The CMS Collaboration operates and collects data from the Compact Muon Solenoid, one of the general-purpose particle detectors at CERN’s Large Hadron Collider. Collaborators from all over the world helped design and fabricate components of the detector and data collected by CMS are shared with several computing centres via the Worldwide LHC Computing Grid. From there, they are distributed to over 4000 particle physicists, engineers, computer scientists, technicians and students from over 240 institutes and more than 50 countries.
The CMS Collaboration has an active outreach and science communication effort, targeting diverse audiences from primary school students through stakeholders at for example funding agencies. The CMS collaboration at the CERN LHC has made substantial datasets of open data available to the public, including large parts of the data which formed the basis for the discovery of the Higgs boson. These data are also used in the CMS contribution to the IPPOG International Physics Masterclasses. It is possible to visit the CMS detector virtually and in person
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Freya Blekman received her MSc at Nikhef/University of Amsterdam on R&D for the LHCb experiment. Her PhD, also with Nikhef but mostly based in the US at Fermilab, was spent on the D0 experiment where she worked on the then recently discovered top quark. Blekman joined the CMS experiment in 2005, and worked on the construction and startup of the experiment as a postdoctoral researcher at Imperial College London and Cornell University. Blekman has been doing top quark physics for over 20 years and has led multiple large physics and working groups at CERN, focusing on tracking(pixel) detectors, and searches for physics beyond the Standard Model, with top quarks having an important role in her own research. Blekman is professor at the Vrije Universiteit Brussel and a visiting professor at the University of Oxford. She is currently the Physics Communications Officer of all physics results by the CMS Collaboration and a member of the physics coordination team of the Future Circular e+e- Collider.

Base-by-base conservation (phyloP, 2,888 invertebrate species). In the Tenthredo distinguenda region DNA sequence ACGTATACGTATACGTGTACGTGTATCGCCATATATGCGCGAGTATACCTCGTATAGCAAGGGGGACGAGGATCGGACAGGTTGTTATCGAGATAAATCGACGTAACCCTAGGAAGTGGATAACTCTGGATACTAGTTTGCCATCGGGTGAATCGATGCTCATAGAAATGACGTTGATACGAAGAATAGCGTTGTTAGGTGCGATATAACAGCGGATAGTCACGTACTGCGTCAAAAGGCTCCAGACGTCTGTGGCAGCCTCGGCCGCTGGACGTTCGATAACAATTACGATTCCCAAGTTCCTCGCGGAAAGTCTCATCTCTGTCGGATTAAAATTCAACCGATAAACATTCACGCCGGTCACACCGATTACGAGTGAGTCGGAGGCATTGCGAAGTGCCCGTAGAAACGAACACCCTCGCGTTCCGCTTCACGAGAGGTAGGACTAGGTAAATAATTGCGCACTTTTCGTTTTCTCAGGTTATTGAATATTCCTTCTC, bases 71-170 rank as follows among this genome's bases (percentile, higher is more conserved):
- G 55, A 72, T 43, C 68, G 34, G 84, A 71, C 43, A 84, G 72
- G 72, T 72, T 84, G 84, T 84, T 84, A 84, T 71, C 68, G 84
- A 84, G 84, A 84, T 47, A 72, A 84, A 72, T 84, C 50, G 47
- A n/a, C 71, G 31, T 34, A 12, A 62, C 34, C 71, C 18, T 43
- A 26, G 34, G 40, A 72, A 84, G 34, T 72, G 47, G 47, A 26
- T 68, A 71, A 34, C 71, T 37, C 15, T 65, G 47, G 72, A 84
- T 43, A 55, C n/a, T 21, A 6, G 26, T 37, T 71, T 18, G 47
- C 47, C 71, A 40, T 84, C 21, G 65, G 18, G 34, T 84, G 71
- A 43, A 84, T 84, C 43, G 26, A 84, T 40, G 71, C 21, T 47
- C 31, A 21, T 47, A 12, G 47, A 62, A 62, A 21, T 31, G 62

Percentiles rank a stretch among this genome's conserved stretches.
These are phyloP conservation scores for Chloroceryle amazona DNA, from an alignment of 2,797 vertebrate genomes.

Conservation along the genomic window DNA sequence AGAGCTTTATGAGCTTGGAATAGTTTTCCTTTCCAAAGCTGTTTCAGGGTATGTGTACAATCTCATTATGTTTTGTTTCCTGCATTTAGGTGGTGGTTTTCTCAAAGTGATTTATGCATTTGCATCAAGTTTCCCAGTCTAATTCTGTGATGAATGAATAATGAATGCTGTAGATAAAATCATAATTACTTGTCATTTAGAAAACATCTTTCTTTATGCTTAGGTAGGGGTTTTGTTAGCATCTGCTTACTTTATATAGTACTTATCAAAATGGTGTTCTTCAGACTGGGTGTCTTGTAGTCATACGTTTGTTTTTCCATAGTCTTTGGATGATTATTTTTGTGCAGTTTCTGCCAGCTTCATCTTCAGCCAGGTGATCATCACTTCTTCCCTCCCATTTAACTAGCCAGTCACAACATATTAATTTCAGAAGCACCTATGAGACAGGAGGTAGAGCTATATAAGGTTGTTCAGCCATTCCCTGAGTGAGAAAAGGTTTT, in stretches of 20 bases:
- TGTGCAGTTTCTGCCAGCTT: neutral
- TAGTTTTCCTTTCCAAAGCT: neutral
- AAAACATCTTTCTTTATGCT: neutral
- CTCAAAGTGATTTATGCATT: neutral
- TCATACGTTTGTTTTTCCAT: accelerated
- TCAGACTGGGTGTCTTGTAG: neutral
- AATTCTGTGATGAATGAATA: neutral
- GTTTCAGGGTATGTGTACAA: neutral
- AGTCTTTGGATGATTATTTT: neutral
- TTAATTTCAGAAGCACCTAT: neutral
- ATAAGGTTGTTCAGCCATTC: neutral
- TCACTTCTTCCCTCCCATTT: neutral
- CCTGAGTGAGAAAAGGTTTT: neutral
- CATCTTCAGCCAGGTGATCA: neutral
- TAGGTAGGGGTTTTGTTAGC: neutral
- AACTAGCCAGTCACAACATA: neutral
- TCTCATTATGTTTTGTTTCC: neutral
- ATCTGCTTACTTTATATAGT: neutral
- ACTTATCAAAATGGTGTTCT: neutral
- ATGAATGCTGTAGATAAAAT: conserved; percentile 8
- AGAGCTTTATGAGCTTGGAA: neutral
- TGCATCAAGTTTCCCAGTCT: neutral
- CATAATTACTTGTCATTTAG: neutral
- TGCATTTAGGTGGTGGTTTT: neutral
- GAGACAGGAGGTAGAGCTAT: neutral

Blekman started doing science communication as an undergraduate physics student and for example was already part of the “University of Amsterdam Science Fair" team that presented physics experiments during the CERN 40th anniversary events in 1994. She has a wide experience in public speaking, print and social media, and workshops for varied general audiences, in the Netherlands, the Geneva region, the USA, Great Britain and Belgium. Blekman has been coordinating the IPPOG masterclasses in Brussels since her appointment as faculty in 2010, is responsible for the Belgian teachers programme and has been involved with CMS tours since 2005. In 2016 Blekman received the Science Communication year prize of the Belgian Academy of Science and Arts for her activities on the communication of physics on social media.
Blekman is a leading scientist at DESY and professor at the Universität Hamburg. In addition she holds roles as visiting professor at the University of Oxford and Vrije Universiteit Brussel. She is currently the Physics Communications Officer of all physics results by the CMS Collaboration and a member of the physics coordination team of the Future Circular e+e- Collider